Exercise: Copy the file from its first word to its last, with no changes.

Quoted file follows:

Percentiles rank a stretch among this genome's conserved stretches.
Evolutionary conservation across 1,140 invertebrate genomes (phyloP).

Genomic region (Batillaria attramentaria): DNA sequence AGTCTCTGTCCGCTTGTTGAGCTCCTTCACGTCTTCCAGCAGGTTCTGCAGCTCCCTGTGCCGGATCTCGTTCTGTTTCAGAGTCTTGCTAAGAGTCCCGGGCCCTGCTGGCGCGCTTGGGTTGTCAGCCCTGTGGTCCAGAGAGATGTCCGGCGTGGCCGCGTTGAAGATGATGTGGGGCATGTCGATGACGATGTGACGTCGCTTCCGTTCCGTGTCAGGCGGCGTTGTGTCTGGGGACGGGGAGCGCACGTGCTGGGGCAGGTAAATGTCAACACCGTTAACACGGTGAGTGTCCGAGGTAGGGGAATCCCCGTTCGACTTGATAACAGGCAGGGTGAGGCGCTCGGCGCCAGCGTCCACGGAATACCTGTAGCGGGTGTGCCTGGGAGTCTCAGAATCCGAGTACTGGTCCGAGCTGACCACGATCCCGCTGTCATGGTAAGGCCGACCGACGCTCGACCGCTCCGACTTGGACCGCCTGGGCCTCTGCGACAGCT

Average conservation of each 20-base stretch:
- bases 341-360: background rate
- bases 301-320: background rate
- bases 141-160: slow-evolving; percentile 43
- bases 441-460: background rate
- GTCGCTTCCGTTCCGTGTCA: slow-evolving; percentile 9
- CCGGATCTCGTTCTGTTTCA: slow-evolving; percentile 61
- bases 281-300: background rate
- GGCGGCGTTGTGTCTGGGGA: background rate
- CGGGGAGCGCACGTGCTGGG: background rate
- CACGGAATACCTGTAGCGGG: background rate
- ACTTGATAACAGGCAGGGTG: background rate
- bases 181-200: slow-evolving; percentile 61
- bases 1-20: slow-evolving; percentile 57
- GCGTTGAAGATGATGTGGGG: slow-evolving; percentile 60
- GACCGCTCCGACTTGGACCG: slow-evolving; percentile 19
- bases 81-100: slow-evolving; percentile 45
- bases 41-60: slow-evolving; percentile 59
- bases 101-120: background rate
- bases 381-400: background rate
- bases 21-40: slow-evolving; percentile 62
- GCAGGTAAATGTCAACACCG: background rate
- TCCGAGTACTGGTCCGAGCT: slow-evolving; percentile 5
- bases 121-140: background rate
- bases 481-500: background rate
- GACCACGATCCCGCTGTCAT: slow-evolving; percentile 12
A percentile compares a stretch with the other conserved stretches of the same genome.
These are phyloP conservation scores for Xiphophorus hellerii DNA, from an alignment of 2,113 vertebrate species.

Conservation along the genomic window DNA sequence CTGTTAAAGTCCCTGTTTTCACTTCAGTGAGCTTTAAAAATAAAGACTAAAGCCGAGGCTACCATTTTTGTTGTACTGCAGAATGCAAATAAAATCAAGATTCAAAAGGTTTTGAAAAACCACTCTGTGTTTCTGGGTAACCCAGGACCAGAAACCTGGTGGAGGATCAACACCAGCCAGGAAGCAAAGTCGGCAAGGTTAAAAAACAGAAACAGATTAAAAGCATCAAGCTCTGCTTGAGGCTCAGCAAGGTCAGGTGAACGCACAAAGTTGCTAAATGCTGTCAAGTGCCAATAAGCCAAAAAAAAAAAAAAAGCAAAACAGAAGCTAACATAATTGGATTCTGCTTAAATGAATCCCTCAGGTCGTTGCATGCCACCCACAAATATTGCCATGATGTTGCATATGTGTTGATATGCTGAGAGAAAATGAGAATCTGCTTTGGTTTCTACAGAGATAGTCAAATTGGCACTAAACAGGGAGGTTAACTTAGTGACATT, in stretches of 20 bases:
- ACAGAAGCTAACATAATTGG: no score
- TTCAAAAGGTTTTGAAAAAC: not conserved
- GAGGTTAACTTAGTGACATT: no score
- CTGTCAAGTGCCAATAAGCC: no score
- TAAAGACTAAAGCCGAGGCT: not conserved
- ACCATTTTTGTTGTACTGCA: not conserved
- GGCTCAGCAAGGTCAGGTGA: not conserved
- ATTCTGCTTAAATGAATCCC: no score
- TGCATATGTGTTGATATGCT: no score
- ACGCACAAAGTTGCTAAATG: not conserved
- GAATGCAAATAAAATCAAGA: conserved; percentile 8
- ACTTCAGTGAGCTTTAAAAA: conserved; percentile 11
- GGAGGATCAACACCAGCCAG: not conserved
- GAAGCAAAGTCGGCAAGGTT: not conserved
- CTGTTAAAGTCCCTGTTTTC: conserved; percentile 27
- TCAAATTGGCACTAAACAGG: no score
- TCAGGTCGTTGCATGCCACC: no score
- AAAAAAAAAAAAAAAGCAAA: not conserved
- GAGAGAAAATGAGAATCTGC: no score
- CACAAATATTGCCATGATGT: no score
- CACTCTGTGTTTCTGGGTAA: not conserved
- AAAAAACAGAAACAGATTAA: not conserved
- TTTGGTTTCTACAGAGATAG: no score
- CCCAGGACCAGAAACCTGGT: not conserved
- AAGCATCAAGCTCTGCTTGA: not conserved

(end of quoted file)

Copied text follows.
Percentiles rank a stretch among this genome's conserved stretches.
Evolutionary conservation across 1,140 invertebrate genomes (phyloP).

Genomic region (Batillaria attramentaria): DNA sequence AGTCTCTGTCCGCTTGTTGAGCTCCTTCACGTCTTCCAGCAGGTTCTGCAGCTCCCTGTGCCGGATCTCGTTCTGTTTCAGAGTCTTGCTAAGAGTCCCGGGCCCTGCTGGCGCGCTTGGGTTGTCAGCCCTGTGGTCCAGAGAGATGTCCGGCGTGGCCGCGTTGAAGATGATGTGGGGCATGTCGATGACGATGTGACGTCGCTTCCGTTCCGTGTCAGGCGGCGTTGTGTCTGGGGACGGGGAGCGCACGTGCTGGGGCAGGTAAATGTCAACACCGTTAACACGGTGAGTGTCCGAGGTAGGGGAATCCCCGTTCGACTTGATAACAGGCAGGGTGAGGCGCTCGGCGCCAGCGTCCACGGAATACCTGTAGCGGGTGTGCCTGGGAGTCTCAGAATCCGAGTACTGGTCCGAGCTGACCACGATCCCGCTGTCATGGTAAGGCCGACCGACGCTCGACCGCTCCGACTTGGACCGCCTGGGCCTCTGCGACAGCT

Average conservation of each 20-base stretch:
- bases 341-360: background rate
- bases 301-320: background rate
- bases 141-160: slow-evolving; percentile 43
- bases 441-460: background rate
- GTCGCTTCCGTTCCGTGTCA: slow-evolving; percentile 9
- CCGGATCTCGTTCTGTTTCA: slow-evolving; percentile 61
- bases 281-300: background rate
- GGCGGCGTTGTGTCTGGGGA: background rate
- CGGGGAGCGCACGTGCTGGG: background rate
- CACGGAATACCTGTAGCGGG: background rate
- ACTTGATAACAGGCAGGGTG: background rate
- bases 181-200: slow-evolving; percentile 61
- bases 1-20: slow-evolving; percentile 57
- GCGTTGAAGATGATGTGGGG: slow-evolving; percentile 60
- GACCGCTCCGACTTGGACCG: slow-evolving; percentile 19
- bases 81-100: slow-evolving; percentile 45
- bases 41-60: slow-evolving; percentile 59
- bases 101-120: background rate
- bases 381-400: background rate
- bases 21-40: slow-evolving; percentile 62
- GCAGGTAAATGTCAACACCG: background rate
- TCCGAGTACTGGTCCGAGCT: slow-evolving; percentile 5
- bases 121-140: background rate
- bases 481-500: background rate
- GACCACGATCCCGCTGTCAT: slow-evolving; percentile 12
A percentile compares a stretch with the other conserved stretches of the same genome.
These are phyloP conservation scores for Xiphophorus hellerii DNA, from an alignment of 2,113 vertebrate species.

Conservation along the genomic window DNA sequence CTGTTAAAGTCCCTGTTTTCACTTCAGTGAGCTTTAAAAATAAAGACTAAAGCCGAGGCTACCATTTTTGTTGTACTGCAGAATGCAAATAAAATCAAGATTCAAAAGGTTTTGAAAAACCACTCTGTGTTTCTGGGTAACCCAGGACCAGAAACCTGGTGGAGGATCAACACCAGCCAGGAAGCAAAGTCGGCAAGGTTAAAAAACAGAAACAGATTAAAAGCATCAAGCTCTGCTTGAGGCTCAGCAAGGTCAGGTGAACGCACAAAGTTGCTAAATGCTGTCAAGTGCCAATAAGCCAAAAAAAAAAAAAAAGCAAAACAGAAGCTAACATAATTGGATTCTGCTTAAATGAATCCCTCAGGTCGTTGCATGCCACCCACAAATATTGCCATGATGTTGCATATGTGTTGATATGCTGAGAGAAAATGAGAATCTGCTTTGGTTTCTACAGAGATAGTCAAATTGGCACTAAACAGGGAGGTTAACTTAGTGACATT, in stretches of 20 bases:
- ACAGAAGCTAACATAATTGG: no score
- TTCAAAAGGTTTTGAAAAAC: not conserved
- GAGGTTAACTTAGTGACATT: no score
- CTGTCAAGTGCCAATAAGCC: no score
- TAAAGACTAAAGCCGAGGCT: not conserved
- ACCATTTTTGTTGTACTGCA: not conserved
- GGCTCAGCAAGGTCAGGTGA: not conserved
- ATTCTGCTTAAATGAATCCC: no score
- TGCATATGTGTTGATATGCT: no score
- ACGCACAAAGTTGCTAAATG: not conserved
- GAATGCAAATAAAATCAAGA: conserved; percentile 8
- ACTTCAGTGAGCTTTAAAAA: conserved; percentile 11
- GGAGGATCAACACCAGCCAG: not conserved
- GAAGCAAAGTCGGCAAGGTT: not conserved
- CTGTTAAAGTCCCTGTTTTC: conserved; percentile 27
- TCAAATTGGCACTAAACAGG: no score
- TCAGGTCGTTGCATGCCACC: no score
- AAAAAAAAAAAAAAAGCAAA: not conserved
- GAGAGAAAATGAGAATCTGC: no score
- CACAAATATTGCCATGATGT: no score
- CACTCTGTGTTTCTGGGTAA: not conserved
- AAAAAACAGAAACAGATTAA: not conserved
- TTTGGTTTCTACAGAGATAG: no score
- CCCAGGACCAGAAACCTGGT: not conserved
- AAGCATCAAGCTCTGCTTGA: not conserved